When a client invokes the first method on the stateful session bean reference, the bean's life cycle begins. The container invokes newInstance( ) on the bean class, creating a new instance of the bean. Next, the container injects any dependencies into the bean instance. At this point, the bean instance is assigned to the client referencing it. Finally, just like stateless session beans, the container invokes any @PostConstruct callbacks if there is a method in the bean class that has this annotation applied. Once @PostConstruct has completed, the container continues with the actual method call.
Originally posted by Mirko Bonasorte:
Hi to everybody,
I've started studying EJB 3.0 and I have a doubt about stateless SessionBean pool: why should I have a lot of SessionBean instances even if they are stateless? Could not proxies invoke an unique SessionBean?
Thanks in advances
When a bean instance is servicing a request, the EJBContext takes on new meaning. The EJBContext provides information about the client that is using the bean. It also provides the instance with access to its own EJB stub proxy, which is useful when the bean needs to pass references to itself or to other enterprise beans. So the EJBContext is not a static class; it is an interface to the container.
Originally posted by Vahan Harput:
I have a question regarding the allowed operations in the lifecycle callback methods of stateful session beans:
On the page 80/81 of the EJB 3.0 core specification, it is specified that the PostConstruct/PreDestroy/PrePassivate/PostActivate lifecycle callback methods run in an unspecified transaction and security context. It is also specified that in such methods it is not allowed to access resource managers and other enterprise beans.
At the same time however, in the table 1 of page 79 accessing resource managers and enterprise beans is allowed for these lifecycle callback methods.
This seems to be a contradiction. Is this an error in the specification or am I missing something?
The EJB specification does not prescribe how the container should manage the execution of a method with an unspecified transaction context�the transaction semantics are left to the container implementation.
Some techniques for how the container may choose to implement the execution of a method with an unspecified transaction context are as follows (the list is not inclusive of all possible strategies):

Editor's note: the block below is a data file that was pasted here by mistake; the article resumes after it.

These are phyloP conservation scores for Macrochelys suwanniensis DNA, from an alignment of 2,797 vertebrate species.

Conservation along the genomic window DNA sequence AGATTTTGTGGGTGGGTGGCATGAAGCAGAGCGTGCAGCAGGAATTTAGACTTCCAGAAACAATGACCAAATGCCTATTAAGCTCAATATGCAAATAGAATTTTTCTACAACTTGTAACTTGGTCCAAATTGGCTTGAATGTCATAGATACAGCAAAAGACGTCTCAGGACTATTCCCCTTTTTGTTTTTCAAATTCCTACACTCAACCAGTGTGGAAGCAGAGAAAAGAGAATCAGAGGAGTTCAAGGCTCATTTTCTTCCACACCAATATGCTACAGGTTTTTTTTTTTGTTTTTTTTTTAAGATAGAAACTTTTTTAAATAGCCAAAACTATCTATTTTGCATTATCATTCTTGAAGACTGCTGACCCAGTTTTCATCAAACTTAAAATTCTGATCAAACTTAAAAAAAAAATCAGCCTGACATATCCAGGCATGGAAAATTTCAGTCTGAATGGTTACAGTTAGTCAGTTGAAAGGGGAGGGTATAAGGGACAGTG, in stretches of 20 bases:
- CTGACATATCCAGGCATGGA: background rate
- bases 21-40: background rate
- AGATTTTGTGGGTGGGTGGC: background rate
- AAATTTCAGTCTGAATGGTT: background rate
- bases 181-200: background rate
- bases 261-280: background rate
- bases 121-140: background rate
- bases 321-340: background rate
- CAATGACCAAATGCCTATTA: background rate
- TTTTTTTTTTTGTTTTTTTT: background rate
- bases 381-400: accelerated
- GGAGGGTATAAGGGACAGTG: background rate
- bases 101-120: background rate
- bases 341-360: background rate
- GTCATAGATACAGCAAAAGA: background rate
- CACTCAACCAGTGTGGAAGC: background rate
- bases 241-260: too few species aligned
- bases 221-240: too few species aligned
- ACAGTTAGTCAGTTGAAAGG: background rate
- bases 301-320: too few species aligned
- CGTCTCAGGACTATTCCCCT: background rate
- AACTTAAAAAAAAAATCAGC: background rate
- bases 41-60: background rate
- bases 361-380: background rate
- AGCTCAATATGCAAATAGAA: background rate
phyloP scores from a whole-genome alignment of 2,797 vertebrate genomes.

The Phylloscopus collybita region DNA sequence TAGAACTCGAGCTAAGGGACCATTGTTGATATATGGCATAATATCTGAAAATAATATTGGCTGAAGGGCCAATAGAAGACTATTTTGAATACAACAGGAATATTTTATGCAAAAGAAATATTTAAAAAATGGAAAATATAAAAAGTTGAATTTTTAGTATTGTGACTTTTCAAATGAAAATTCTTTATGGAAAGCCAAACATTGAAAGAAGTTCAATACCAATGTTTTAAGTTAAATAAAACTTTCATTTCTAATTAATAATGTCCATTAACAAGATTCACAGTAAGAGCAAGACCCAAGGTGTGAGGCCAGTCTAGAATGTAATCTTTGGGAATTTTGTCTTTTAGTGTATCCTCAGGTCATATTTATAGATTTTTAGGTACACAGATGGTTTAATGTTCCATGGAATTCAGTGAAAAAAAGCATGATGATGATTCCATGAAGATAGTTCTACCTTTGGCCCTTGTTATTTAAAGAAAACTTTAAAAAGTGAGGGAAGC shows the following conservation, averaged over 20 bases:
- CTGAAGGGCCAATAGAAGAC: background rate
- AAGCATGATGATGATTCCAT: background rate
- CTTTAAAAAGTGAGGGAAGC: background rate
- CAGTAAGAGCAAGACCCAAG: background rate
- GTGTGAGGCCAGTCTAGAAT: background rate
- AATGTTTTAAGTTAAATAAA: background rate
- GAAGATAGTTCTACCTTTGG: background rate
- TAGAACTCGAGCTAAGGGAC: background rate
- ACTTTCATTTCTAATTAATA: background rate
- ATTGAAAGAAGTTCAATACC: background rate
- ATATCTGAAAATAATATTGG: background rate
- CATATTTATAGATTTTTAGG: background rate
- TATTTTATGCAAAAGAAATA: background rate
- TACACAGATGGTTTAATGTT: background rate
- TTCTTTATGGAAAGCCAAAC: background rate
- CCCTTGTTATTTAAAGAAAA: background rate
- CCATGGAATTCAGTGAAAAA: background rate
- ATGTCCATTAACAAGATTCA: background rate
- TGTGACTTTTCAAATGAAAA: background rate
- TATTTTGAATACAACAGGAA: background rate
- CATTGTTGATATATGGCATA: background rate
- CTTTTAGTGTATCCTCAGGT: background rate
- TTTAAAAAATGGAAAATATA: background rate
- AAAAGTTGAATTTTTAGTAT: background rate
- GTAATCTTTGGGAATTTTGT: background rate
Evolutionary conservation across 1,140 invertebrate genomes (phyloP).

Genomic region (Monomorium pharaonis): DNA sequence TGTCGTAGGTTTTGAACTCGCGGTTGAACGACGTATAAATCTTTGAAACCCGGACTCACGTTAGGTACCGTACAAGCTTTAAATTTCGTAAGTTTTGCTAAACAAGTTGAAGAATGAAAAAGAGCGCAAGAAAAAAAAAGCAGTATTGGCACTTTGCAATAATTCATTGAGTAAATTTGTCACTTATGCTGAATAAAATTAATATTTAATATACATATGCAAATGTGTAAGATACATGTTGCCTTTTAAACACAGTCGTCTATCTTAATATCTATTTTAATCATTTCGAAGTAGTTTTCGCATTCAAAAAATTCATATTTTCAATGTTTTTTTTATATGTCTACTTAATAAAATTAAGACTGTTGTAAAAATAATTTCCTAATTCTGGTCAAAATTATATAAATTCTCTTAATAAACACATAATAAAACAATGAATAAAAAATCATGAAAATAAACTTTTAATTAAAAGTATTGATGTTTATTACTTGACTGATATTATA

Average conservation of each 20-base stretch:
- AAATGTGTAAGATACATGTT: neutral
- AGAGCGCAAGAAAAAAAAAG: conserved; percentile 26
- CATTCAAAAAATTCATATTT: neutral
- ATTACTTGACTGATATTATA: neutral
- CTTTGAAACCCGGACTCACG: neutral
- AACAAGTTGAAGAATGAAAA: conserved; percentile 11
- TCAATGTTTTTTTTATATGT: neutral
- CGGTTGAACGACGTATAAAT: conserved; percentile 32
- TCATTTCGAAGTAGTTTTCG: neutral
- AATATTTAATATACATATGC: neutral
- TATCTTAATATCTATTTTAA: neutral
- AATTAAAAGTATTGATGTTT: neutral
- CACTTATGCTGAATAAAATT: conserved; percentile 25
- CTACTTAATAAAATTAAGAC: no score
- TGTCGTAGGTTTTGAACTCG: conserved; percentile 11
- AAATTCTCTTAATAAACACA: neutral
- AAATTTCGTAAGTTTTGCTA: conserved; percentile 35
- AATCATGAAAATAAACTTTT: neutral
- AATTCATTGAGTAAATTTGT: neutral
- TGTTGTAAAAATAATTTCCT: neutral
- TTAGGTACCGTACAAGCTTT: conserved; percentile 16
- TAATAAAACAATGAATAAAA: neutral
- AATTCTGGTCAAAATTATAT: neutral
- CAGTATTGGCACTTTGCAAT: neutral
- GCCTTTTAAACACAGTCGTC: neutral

� The container may execute the method and access the underlying resource managers without a transaction context.
� The container may treat each call of an instance to a resource manager as a single transaction (e.g. the container may set the auto-commit option on a JDBC connection).
� The container may merge multiple calls of an instance to a resource manager into a single transaction.
� The container may merge multiple calls of an instance to multiple resource managers into a single transaction.
� If an instance invokes methods on other enterprise beans, and the invoked methods are also designated to run with an unspecified transaction context, the container may merge the resource manager calls from the multiple instances into a single transaction.
� Any combination of the above.
Originally posted by Kalyana Sundaram:
How to provide both Remote and local views to the same Session Bean?
There will be two different interfaces for Remote and Local client views. Do I need to add implements clause in my Bean class for both of these interfaces?
How to make use of annotations in this case?
Thanks in Advance !!!
A bean class is permitted to have more than one interface. If a bean class has more than one interface�excluding the interfaces listed below (java.io.Serializable; java.io.Externalizable; any of the interfaces defined by the javax.ejb package)�any business interface of the bean class must be explicitly designated as a business interface of the bean by means of the Local or Remote annotation on the bean class or interface or in the deployment descriptor.
The bean class must implement the interface or the interface must be designated as a local or remote business interface of the bean by means of the Local or Remote annotation or in the deployment descriptor.
While it is expected that the bean class will typically implement its business interface(s), if the bean class uses annotations or the deployment descriptor to designate its business interface(s), it is not required that the bean class also be specified as implementing the interface(s).
If bean class implements a single interface, that interface is assumed to be the business interface of the bean. This business interface will be a local interface unless the interface is designated as a remote business interface by use of the Remote annotation on the bean class or interface or by means of the deployment descriptor.
The same business interface cannot be both a local and a remote business interface of the bean.
DataSource ds = (DataSource) ctx.lookup("java:comp/env/jdbc/mydb");